Saturday, January 22, 2000

Ursuline girls plan to build house

The Cincinnati Enquirer

        One of the more pleasant and underreported findings in the field of gender research is that if you tell girls repeatedly that they can do anything, at some point they'll believe you.

        This happens regularly at Ursuline Academy.

        It's good to keep an eye on the barometer when you enter the Catholic girls' school in Blue Ash, where girls genuinely do rule. Plaid skirts twirl by in funnel clouds of energy and endeavor. Forty-pound backpacks thunder down hallways. Atmospherically and otherwise, something is always up.

        This time it just happens to be a wall chart of construction plans and time lines. This spring, the sturdy young women of Ursuline have decided to build a house.

        After hundreds of hours of pounding, painting and plumbing, they will become the second girls' school in history to construct a Habitat for Humanity house.

        Make no mistake, this is no carrying buckets of nails for somebody else to hammer or trotting back and forth for coffee. The Ursuline girls will not only provide labor for every aspect of construction, but also leadership. More than 100 girls on a dozen committees will oversee every detail of the project, including raising $40,000 to make the whole thing happen.

Family's perspective
        Even those of us who believe to our very toenails that girls can do anything feel a bit awestruck — and faint — at the thought. Let's face it, some of these girls have never hung a picture.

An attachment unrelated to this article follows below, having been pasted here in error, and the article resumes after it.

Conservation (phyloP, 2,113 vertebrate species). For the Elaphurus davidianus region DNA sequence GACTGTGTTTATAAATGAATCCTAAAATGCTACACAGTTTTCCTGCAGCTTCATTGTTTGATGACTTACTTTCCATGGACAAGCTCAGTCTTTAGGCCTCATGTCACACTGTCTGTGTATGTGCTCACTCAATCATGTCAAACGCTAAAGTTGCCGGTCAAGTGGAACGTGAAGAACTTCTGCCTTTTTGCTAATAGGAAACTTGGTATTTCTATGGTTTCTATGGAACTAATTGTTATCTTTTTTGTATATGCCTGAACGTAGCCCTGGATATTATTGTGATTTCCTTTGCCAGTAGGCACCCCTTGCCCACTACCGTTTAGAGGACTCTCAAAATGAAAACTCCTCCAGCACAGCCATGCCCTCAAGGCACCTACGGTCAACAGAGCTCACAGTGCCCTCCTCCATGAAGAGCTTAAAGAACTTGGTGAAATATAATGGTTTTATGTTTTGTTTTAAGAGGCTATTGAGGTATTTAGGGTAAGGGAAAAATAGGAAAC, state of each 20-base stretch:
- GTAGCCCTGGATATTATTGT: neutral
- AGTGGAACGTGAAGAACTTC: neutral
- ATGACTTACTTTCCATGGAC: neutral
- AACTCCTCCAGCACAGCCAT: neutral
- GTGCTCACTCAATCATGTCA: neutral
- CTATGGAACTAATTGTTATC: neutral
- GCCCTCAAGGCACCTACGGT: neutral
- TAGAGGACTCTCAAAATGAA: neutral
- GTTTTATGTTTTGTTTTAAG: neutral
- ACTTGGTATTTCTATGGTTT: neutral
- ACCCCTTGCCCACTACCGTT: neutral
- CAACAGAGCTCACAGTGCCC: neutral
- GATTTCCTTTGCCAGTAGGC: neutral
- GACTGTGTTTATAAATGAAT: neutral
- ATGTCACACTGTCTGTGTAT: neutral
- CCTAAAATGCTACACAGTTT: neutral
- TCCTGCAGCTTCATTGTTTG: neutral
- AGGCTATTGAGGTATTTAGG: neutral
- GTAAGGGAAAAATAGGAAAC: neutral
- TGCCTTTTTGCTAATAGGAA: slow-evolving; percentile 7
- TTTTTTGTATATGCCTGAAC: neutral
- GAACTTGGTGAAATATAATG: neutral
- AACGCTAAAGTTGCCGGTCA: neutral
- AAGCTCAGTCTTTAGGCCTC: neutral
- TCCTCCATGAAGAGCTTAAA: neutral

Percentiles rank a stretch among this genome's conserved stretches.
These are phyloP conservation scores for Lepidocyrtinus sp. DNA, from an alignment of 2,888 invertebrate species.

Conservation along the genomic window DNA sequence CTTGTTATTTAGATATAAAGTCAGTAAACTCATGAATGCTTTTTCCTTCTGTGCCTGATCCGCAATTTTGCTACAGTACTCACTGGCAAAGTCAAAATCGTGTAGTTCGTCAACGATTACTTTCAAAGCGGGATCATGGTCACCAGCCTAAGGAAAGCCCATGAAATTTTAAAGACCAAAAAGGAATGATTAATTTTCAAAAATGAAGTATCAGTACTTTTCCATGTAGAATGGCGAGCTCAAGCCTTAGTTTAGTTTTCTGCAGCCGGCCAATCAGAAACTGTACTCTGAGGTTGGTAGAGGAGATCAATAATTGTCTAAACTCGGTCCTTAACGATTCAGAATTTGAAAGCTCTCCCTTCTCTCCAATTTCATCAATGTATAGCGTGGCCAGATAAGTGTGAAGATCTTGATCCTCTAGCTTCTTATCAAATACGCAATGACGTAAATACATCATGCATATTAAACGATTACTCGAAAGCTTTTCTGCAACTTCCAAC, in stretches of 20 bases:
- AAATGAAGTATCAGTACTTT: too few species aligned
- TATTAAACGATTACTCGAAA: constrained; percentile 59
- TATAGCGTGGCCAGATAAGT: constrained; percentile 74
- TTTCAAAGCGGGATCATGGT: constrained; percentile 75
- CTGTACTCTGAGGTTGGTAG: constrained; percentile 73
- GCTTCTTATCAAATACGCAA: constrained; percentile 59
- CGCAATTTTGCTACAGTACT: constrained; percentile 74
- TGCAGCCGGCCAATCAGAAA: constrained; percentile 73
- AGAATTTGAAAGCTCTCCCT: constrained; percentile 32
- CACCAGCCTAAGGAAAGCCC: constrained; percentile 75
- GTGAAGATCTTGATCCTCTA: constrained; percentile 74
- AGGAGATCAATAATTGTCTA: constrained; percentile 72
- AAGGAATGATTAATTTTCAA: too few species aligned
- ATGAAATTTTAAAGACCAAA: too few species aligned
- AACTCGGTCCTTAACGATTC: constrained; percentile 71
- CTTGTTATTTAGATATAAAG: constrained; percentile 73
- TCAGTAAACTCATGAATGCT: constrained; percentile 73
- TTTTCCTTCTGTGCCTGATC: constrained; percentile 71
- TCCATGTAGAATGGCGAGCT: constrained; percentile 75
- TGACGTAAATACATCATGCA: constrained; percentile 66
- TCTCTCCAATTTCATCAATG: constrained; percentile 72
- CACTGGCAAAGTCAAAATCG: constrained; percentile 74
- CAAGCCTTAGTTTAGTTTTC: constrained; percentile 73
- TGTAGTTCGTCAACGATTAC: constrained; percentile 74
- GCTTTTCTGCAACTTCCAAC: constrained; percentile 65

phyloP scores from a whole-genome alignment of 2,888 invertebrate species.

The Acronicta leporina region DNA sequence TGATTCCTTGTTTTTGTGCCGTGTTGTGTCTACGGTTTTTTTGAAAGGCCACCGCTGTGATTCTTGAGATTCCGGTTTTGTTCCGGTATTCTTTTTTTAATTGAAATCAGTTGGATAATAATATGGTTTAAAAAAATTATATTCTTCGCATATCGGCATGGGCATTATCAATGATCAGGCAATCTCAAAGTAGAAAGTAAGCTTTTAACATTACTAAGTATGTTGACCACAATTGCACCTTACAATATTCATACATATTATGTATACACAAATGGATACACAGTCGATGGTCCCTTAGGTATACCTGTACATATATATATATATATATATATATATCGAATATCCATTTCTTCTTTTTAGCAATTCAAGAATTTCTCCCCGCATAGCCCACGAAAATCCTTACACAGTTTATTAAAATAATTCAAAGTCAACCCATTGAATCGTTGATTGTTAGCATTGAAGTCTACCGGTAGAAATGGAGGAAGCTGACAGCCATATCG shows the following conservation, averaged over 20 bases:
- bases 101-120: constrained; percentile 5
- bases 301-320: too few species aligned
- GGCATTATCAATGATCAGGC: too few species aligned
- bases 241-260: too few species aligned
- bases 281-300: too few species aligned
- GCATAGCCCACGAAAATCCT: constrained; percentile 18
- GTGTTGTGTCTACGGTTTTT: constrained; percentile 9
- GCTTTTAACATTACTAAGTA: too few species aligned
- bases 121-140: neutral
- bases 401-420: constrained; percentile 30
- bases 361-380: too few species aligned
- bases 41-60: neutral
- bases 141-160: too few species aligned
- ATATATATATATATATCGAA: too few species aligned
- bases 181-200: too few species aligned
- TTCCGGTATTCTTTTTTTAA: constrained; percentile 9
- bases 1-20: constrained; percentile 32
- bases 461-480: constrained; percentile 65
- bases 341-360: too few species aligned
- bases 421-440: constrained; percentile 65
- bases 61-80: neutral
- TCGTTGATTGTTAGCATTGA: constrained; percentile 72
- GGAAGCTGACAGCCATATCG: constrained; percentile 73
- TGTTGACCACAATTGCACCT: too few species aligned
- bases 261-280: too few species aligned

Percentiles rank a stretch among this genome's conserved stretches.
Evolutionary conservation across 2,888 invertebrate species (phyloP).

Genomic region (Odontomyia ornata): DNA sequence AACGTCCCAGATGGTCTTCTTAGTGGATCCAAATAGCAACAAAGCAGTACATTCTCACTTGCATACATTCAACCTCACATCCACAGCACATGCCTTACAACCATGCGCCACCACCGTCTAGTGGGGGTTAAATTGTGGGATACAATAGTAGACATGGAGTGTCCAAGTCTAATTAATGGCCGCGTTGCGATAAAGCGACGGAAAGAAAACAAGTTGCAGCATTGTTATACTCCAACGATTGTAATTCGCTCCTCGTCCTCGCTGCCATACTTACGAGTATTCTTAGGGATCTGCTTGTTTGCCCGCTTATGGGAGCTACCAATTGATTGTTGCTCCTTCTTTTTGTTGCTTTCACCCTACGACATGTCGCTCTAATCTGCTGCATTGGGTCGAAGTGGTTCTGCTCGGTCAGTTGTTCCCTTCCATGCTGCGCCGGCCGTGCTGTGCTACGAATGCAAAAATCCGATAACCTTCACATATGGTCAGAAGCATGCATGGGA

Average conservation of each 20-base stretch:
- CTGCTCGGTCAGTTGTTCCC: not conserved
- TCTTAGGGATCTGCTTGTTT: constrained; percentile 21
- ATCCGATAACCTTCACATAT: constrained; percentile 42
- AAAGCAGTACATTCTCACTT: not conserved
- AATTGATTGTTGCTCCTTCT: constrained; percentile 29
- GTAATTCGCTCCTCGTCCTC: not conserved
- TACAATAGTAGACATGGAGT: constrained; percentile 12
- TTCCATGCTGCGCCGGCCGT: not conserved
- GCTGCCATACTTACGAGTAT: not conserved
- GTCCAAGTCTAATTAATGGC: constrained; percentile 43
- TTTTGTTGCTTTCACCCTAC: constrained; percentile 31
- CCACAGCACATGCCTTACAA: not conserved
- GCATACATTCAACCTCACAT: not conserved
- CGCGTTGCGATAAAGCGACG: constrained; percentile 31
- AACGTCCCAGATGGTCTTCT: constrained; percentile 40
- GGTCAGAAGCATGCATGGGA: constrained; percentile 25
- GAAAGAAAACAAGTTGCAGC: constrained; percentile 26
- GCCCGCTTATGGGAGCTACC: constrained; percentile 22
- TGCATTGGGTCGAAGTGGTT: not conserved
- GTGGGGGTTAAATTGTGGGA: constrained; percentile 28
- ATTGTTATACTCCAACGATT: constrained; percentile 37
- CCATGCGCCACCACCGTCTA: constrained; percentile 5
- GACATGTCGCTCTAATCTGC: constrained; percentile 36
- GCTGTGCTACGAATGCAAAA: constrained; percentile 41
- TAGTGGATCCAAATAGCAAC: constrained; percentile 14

Senior Jennifer Pearson entertains such concerns with amused interest. “I think Ursuline usually knows what it's capable of to the very extreme,” she says calmly. “It's just the way Ursuline does things.”

        In this case, the way Ursuline is doing things is a lesson to every other area high school. In Habitat construction, you don't build a house for a struggling family, you build it with them. Before the Ursuline girls sat down with blueprints, they sat down with the Lincoln Heights family whose home this will be.

        “They're really nice people,” says junior Aimee Doxsey, who delivered Thanksgiving dinner and arm loads of Christmas gifts to the family. “Meeting them gives the work a whole new perspective. You're not just putting up walls.

        “I've been to their apartment, which is very small, and I've seen what their life is like now,” she says. “And then you see what you can do to change that.”

        In the process, these upper-middle-class girls are learning that home is not something to be taken for granted. Nor is the construction of it.

Producers, not consumers
        There is legitimate concern that American teen-agers have far too little knowledge of How Things Work in the Real World. Cars go to mechanics for the most routine of service. Trees are planted and yards tended by landscaping services. And houses simply pop up on the horizon like a crop of wild mushrooms. One's job, as a privileged American teen-ager, is simply to consume.

        But by June, the girls at Ursuline will understand more than they ever wanted to know about footers, joists and drywall. They will see the careful planning that makes windows fit wall spaces, and mortgages fit budgets. And they will understand that, in the everyday areas of their lives, they need not just consume goods and services, but can actively produce them.

        That's what empowerment looks like.

        “It's a great experience for us, a business endeavor,” says Meghan Dugan, a senior helping oversee the entire project. “I might not have thought of business as a major in college, but after this I might. By the end of this, we'll know a lot about project management.”

        And a thousand square feet about construction. And a ton about initiative. And, most important of all, a truckload about compassion.

        Krista Ramsey's column appears on Saturdays. Write her at 312 Elm St., Cincinnati, OH 45202, or e-mail her at